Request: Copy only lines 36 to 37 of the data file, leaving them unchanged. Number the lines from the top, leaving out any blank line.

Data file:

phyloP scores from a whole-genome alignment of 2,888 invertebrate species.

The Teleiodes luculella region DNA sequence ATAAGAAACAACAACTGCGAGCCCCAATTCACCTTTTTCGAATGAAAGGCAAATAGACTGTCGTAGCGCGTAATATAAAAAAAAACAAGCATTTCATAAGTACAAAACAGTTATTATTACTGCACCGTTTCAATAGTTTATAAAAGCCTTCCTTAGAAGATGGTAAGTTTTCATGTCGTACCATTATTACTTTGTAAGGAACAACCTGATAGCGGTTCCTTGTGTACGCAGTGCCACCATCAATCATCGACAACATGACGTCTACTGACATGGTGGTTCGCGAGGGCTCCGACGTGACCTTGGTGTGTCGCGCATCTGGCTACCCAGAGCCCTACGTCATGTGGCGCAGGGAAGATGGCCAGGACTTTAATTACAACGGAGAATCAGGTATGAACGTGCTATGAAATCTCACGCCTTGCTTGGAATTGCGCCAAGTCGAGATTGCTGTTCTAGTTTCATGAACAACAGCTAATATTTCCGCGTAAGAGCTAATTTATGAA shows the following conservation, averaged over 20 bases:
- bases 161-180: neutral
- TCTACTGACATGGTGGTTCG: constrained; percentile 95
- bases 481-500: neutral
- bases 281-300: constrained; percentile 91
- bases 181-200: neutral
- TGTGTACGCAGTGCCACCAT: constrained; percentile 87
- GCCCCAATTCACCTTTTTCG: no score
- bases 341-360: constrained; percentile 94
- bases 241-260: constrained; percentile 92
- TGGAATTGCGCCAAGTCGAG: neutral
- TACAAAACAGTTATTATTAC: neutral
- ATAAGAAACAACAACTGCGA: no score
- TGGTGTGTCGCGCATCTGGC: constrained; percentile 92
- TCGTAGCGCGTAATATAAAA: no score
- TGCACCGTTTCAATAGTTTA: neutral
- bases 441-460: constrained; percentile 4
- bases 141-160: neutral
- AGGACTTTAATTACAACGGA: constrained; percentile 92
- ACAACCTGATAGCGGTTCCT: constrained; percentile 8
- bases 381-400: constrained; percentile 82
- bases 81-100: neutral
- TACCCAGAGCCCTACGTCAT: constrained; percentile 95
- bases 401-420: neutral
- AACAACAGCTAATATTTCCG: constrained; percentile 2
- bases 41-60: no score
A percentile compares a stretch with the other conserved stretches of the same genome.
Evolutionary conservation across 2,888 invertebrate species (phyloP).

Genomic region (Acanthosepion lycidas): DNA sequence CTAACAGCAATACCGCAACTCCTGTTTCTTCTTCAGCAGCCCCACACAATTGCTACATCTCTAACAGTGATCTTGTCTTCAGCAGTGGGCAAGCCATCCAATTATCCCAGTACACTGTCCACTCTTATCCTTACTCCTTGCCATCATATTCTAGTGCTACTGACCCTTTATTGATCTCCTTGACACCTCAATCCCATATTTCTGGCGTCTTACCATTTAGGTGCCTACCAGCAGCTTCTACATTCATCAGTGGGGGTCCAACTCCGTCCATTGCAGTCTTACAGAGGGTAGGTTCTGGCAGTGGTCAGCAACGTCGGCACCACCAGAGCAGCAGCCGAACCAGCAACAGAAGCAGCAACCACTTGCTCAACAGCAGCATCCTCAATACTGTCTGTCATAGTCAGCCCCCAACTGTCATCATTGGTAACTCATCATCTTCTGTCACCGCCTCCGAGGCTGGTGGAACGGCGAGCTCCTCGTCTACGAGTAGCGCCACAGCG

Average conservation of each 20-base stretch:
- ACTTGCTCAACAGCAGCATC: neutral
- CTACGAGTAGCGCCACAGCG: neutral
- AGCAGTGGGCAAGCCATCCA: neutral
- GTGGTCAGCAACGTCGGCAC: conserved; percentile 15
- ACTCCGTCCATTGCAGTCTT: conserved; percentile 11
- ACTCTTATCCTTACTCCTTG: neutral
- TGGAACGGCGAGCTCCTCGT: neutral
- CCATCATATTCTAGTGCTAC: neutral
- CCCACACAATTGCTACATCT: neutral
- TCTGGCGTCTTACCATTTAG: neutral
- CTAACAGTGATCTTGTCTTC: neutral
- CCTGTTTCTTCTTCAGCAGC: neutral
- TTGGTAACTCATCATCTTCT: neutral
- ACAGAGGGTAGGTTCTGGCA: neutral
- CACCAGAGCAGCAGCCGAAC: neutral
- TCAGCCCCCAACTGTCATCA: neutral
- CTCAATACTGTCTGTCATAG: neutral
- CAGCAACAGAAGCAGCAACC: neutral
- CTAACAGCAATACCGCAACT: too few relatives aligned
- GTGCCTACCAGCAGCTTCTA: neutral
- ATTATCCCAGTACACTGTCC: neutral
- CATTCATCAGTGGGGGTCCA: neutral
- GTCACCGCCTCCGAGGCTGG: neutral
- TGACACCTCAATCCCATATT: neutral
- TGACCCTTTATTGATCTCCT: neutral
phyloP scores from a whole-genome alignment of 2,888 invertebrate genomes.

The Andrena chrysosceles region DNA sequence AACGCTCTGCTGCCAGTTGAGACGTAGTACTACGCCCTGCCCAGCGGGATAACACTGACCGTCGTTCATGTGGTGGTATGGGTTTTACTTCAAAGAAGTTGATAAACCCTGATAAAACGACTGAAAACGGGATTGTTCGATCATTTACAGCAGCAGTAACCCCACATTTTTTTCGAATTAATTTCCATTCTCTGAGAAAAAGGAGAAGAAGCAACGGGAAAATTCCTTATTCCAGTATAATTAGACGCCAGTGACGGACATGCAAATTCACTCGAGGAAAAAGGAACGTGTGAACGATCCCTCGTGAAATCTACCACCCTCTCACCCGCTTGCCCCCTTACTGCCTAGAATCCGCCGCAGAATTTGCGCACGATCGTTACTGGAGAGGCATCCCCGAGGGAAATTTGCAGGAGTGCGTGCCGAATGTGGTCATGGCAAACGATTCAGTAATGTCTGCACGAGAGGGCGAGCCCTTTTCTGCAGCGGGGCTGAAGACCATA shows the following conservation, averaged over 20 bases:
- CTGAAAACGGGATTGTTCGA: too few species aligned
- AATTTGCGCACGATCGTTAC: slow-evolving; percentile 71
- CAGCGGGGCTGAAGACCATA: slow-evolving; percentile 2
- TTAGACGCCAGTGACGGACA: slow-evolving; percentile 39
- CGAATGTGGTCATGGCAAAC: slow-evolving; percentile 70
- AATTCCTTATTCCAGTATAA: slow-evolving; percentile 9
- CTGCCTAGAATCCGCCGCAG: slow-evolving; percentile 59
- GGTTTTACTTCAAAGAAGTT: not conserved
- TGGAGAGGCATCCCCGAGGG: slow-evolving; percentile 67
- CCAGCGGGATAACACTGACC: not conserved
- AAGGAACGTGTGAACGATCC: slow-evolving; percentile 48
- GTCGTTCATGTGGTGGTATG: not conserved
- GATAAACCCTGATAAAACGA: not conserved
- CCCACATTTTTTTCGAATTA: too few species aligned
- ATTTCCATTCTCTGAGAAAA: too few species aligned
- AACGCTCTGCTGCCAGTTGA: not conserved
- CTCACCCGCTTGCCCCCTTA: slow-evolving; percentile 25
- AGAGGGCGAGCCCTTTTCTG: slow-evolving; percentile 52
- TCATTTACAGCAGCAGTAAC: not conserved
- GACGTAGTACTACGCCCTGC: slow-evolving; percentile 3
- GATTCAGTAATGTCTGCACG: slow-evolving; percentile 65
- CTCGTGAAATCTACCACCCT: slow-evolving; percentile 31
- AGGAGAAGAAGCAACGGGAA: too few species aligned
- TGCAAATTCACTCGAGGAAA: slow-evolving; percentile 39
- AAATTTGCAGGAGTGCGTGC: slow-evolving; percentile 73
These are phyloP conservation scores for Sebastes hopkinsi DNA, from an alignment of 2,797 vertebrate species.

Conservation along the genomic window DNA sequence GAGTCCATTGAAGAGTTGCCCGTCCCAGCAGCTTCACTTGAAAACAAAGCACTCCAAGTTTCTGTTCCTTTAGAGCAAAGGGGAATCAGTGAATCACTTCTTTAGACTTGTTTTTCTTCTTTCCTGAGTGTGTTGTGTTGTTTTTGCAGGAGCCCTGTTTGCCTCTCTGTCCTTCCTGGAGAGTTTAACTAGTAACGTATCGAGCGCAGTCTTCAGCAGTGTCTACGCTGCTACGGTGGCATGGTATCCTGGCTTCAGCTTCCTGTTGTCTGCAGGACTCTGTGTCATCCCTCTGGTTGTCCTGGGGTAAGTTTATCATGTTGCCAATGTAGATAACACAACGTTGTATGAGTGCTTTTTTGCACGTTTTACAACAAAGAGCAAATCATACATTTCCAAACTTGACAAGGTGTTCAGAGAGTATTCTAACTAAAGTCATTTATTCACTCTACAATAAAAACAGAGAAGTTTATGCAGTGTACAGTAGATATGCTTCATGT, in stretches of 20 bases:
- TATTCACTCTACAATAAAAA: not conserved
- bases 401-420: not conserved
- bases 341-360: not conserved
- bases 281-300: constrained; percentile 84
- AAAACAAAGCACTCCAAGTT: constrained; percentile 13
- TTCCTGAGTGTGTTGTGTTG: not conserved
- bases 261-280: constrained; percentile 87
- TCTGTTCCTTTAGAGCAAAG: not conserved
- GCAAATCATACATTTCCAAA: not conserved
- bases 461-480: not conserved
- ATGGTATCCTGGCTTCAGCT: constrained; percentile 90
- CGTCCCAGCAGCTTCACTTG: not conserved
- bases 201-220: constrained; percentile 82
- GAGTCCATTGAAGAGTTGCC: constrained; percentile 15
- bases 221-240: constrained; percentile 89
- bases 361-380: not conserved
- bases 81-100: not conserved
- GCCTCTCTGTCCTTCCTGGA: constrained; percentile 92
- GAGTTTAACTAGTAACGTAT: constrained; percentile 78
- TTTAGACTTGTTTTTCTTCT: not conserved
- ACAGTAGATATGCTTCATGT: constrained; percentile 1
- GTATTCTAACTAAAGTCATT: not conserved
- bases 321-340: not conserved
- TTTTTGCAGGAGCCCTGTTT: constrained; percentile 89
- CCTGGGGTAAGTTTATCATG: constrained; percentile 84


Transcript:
- ACTCCGTCCATTGCAGTCTT: conserved; percentile 11
- ACTCTTATCCTTACTCCTTG: neutral